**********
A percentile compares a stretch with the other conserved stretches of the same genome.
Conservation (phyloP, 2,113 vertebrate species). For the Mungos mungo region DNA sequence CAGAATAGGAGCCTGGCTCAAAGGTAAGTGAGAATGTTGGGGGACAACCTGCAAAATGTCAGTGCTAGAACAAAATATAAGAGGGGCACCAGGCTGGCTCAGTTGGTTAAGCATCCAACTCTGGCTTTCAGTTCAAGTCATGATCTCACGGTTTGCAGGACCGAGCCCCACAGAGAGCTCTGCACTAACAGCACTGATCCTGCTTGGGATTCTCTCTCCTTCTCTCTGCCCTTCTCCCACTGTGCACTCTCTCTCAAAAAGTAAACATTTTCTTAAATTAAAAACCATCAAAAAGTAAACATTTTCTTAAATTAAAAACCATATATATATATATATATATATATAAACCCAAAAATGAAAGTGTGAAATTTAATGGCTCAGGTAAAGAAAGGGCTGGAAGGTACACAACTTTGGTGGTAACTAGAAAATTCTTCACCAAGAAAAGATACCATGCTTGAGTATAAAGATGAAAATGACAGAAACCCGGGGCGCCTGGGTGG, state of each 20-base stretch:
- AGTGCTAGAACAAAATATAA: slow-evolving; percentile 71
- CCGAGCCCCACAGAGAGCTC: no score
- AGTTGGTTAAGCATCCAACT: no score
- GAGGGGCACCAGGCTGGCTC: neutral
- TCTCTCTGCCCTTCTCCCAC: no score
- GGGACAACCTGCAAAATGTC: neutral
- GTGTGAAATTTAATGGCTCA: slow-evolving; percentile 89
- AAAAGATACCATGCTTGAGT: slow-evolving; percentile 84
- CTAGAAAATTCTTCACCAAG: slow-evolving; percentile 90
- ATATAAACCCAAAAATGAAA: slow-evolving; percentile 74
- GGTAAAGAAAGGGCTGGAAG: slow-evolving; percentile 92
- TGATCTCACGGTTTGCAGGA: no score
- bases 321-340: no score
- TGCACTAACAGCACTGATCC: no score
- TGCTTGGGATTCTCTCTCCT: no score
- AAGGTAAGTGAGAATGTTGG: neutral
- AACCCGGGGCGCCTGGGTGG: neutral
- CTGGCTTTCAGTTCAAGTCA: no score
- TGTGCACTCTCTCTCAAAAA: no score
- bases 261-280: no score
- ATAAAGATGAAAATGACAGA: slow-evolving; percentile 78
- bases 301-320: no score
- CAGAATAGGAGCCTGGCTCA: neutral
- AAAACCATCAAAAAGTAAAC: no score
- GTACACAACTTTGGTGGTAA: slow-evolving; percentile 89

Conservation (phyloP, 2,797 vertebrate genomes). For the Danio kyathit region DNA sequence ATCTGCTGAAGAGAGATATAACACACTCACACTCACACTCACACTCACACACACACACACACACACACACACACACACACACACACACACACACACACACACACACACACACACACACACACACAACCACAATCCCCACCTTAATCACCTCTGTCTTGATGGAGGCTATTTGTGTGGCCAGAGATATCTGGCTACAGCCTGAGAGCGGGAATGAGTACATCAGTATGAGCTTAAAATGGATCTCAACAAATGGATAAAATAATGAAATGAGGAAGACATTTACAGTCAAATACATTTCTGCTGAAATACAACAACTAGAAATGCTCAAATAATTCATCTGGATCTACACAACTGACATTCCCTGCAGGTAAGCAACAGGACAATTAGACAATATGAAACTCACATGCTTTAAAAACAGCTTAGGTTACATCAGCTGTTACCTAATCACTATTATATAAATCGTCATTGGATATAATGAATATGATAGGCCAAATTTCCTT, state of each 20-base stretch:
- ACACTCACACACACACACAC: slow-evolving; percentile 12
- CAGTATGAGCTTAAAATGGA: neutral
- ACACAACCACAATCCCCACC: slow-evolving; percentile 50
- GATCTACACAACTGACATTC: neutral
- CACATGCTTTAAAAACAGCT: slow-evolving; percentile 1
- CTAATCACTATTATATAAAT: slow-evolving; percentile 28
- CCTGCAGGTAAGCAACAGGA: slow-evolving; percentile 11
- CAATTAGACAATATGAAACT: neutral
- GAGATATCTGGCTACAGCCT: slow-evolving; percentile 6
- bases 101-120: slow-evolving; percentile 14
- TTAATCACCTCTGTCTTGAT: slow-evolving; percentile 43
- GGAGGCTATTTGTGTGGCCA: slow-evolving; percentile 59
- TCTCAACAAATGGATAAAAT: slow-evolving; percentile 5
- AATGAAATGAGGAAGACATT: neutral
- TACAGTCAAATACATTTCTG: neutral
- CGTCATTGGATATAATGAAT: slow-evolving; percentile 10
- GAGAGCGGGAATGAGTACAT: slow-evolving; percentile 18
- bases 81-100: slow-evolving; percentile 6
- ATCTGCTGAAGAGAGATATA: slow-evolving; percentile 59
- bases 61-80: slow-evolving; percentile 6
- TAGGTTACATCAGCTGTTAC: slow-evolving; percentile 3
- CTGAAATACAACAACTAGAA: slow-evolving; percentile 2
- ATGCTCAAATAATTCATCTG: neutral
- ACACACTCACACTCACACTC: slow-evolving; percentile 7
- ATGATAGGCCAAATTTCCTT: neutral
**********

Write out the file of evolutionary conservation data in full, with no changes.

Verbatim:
A percentile compares a stretch with the other conserved stretches of the same genome.
Conservation (phyloP, 2,113 vertebrate species). For the Mungos mungo region DNA sequence CAGAATAGGAGCCTGGCTCAAAGGTAAGTGAGAATGTTGGGGGACAACCTGCAAAATGTCAGTGCTAGAACAAAATATAAGAGGGGCACCAGGCTGGCTCAGTTGGTTAAGCATCCAACTCTGGCTTTCAGTTCAAGTCATGATCTCACGGTTTGCAGGACCGAGCCCCACAGAGAGCTCTGCACTAACAGCACTGATCCTGCTTGGGATTCTCTCTCCTTCTCTCTGCCCTTCTCCCACTGTGCACTCTCTCTCAAAAAGTAAACATTTTCTTAAATTAAAAACCATCAAAAAGTAAACATTTTCTTAAATTAAAAACCATATATATATATATATATATATATAAACCCAAAAATGAAAGTGTGAAATTTAATGGCTCAGGTAAAGAAAGGGCTGGAAGGTACACAACTTTGGTGGTAACTAGAAAATTCTTCACCAAGAAAAGATACCATGCTTGAGTATAAAGATGAAAATGACAGAAACCCGGGGCGCCTGGGTGG, state of each 20-base stretch:
- AGTGCTAGAACAAAATATAA: slow-evolving; percentile 71
- CCGAGCCCCACAGAGAGCTC: no score
- AGTTGGTTAAGCATCCAACT: no score
- GAGGGGCACCAGGCTGGCTC: neutral
- TCTCTCTGCCCTTCTCCCAC: no score
- GGGACAACCTGCAAAATGTC: neutral
- GTGTGAAATTTAATGGCTCA: slow-evolving; percentile 89
- AAAAGATACCATGCTTGAGT: slow-evolving; percentile 84
- CTAGAAAATTCTTCACCAAG: slow-evolving; percentile 90
- ATATAAACCCAAAAATGAAA: slow-evolving; percentile 74
- GGTAAAGAAAGGGCTGGAAG: slow-evolving; percentile 92
- TGATCTCACGGTTTGCAGGA: no score
- bases 321-340: no score
- TGCACTAACAGCACTGATCC: no score
- TGCTTGGGATTCTCTCTCCT: no score
- AAGGTAAGTGAGAATGTTGG: neutral
- AACCCGGGGCGCCTGGGTGG: neutral
- CTGGCTTTCAGTTCAAGTCA: no score
- TGTGCACTCTCTCTCAAAAA: no score
- bases 261-280: no score
- ATAAAGATGAAAATGACAGA: slow-evolving; percentile 78
- bases 301-320: no score
- CAGAATAGGAGCCTGGCTCA: neutral
- AAAACCATCAAAAAGTAAAC: no score
- GTACACAACTTTGGTGGTAA: slow-evolving; percentile 89

Conservation (phyloP, 2,797 vertebrate genomes). For the Danio kyathit region DNA sequence ATCTGCTGAAGAGAGATATAACACACTCACACTCACACTCACACTCACACACACACACACACACACACACACACACACACACACACACACACACACACACACACACACACACACACACACACACAACCACAATCCCCACCTTAATCACCTCTGTCTTGATGGAGGCTATTTGTGTGGCCAGAGATATCTGGCTACAGCCTGAGAGCGGGAATGAGTACATCAGTATGAGCTTAAAATGGATCTCAACAAATGGATAAAATAATGAAATGAGGAAGACATTTACAGTCAAATACATTTCTGCTGAAATACAACAACTAGAAATGCTCAAATAATTCATCTGGATCTACACAACTGACATTCCCTGCAGGTAAGCAACAGGACAATTAGACAATATGAAACTCACATGCTTTAAAAACAGCTTAGGTTACATCAGCTGTTACCTAATCACTATTATATAAATCGTCATTGGATATAATGAATATGATAGGCCAAATTTCCTT, state of each 20-base stretch:
- ACACTCACACACACACACAC: slow-evolving; percentile 12
- CAGTATGAGCTTAAAATGGA: neutral
- ACACAACCACAATCCCCACC: slow-evolving; percentile 50
- GATCTACACAACTGACATTC: neutral
- CACATGCTTTAAAAACAGCT: slow-evolving; percentile 1
- CTAATCACTATTATATAAAT: slow-evolving; percentile 28
- CCTGCAGGTAAGCAACAGGA: slow-evolving; percentile 11
- CAATTAGACAATATGAAACT: neutral
- GAGATATCTGGCTACAGCCT: slow-evolving; percentile 6
- bases 101-120: slow-evolving; percentile 14
- TTAATCACCTCTGTCTTGAT: slow-evolving; percentile 43
- GGAGGCTATTTGTGTGGCCA: slow-evolving; percentile 59
- TCTCAACAAATGGATAAAAT: slow-evolving; percentile 5
- AATGAAATGAGGAAGACATT: neutral
- TACAGTCAAATACATTTCTG: neutral
- CGTCATTGGATATAATGAAT: slow-evolving; percentile 10
- GAGAGCGGGAATGAGTACAT: slow-evolving; percentile 18
- bases 81-100: slow-evolving; percentile 6
- ATCTGCTGAAGAGAGATATA: slow-evolving; percentile 59
- bases 61-80: slow-evolving; percentile 6
- TAGGTTACATCAGCTGTTAC: slow-evolving; percentile 3
- CTGAAATACAACAACTAGAA: slow-evolving; percentile 2
- ATGCTCAAATAATTCATCTG: neutral
- ACACACTCACACTCACACTC: slow-evolving; percentile 7
- ATGATAGGCCAAATTTCCTT: neutral